Anita Hill, Harvey Weinstein, And National Amnesia

In October 1991, I, along with millions of other curious viewers, watched the Senate nomination hearings for the Supreme Court nominee, Clarence Thomas. My curiosity, like that of many others, had been piqued by the presence of Thomas’ former assistant, Anita Hill, who had accused him of sexual harassment at her workplace. On the second day of her testimony, I was joined in my viewing by my girlfriend; we worked together at AT&T’s Bell Laboratories in New Jersey–she as a technical writer, I as a systems analyst. As we watched the hearings, my girlfriend grew increasingly animated–she commented time and again on Hill’s ‘bravery,’ her ‘courage,’ on how difficult it must have been for her to speak up. She spoke too, of the many incidents of harassment–major and minor–she herself had suffered at her workplace; she told me how all around her, women were talking–to each other, and to anyone, men included, who would listen–about how Anita Hill was giving voice to a complaint all too often ignored. And indeed, over the next few days, in newspapers, on talk shows, in usenet newsgroups, you could hear women talking about how Anita Hill’s testimony had blown the lid off the modern workplace’s biggest and most enduring scandal: the daily rituals of intimidation, humiliation, harassment that women had to undergo within its precincts. All around me, everyone agreed: this was a national ‘conversation’ we needed to be having; the world was not going to be the same again after these kinds of ‘revelations’; boyfriends and husbands were listening. (On the night Thomas’ confirmation was received, I was at my girlfriend’s house. When we heard the final 52-48 vote to confirm, she kicked the bed in disgust and anger; no one would listen to women; despite all that Hill had said, despite her transparent sincerity, the usual fog of obfuscation and denial–and in Thomas’ case, an astonishing self-pitying rant–had derailed her claims.)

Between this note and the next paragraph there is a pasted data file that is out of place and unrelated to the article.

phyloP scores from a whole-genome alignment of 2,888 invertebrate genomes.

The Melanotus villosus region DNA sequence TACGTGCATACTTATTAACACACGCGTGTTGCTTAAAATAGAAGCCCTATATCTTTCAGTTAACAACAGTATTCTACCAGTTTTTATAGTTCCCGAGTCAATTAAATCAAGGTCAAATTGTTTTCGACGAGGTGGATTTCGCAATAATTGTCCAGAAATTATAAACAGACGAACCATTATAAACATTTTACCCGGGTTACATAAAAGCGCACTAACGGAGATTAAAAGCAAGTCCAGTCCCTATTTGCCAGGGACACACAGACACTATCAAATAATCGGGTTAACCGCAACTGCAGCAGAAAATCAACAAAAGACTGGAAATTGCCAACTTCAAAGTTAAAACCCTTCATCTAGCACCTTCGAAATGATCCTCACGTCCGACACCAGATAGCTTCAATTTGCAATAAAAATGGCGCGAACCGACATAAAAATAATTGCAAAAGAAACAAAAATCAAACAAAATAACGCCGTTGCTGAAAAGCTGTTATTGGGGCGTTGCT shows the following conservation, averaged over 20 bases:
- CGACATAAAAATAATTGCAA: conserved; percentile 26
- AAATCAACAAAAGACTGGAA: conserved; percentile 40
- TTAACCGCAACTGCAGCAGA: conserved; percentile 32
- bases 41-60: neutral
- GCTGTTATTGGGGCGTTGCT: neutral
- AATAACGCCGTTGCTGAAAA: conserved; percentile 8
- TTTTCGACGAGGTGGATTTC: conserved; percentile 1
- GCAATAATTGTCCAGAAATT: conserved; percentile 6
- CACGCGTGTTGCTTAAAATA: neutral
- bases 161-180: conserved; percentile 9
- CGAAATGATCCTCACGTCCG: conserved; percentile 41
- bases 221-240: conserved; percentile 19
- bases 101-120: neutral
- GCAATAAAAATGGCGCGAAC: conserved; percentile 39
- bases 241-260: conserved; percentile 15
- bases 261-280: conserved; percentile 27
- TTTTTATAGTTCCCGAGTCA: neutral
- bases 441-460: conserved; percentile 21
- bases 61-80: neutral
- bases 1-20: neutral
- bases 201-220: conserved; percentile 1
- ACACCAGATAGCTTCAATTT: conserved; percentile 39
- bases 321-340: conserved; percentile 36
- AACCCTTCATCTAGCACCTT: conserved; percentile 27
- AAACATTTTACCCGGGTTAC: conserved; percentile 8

It is now 2017, some twenty-six years on. The years have rolled on, much has changed, but yet more endures. We have been assured, thanks to La Affaire Harvey Weinstein and the #MeToo campaign, that we are at a national watershed moment when it comes to the problem of sexual harassment, that we now have unprecedented awareness about the problems that women face in the workplace–and elsewhere–when it comes to the business of being able to simply maintain some kinds of boundaries around themselves and their bodies. Back in 1991, in my workplace, there had been many employee seminars for ‘sensitivity training’ and the like–all to increase workplace awareness about the problem of sexual harassment. The men hadn’t liked it then; the current evidence seems to suggest all those seminars, at workplaces nationwide, had little effect–the Weinstein scandal is merely the most publicized of the many sexual harassment ‘scandals’ since. There is reason for pessimism again: the #MeToo campaign is already old hat, and business is returning to normal all too soon.

We’ve been here before; we might yet find ourselves at these crossroads again. Our memories are all too fragile, all too easily effaced.

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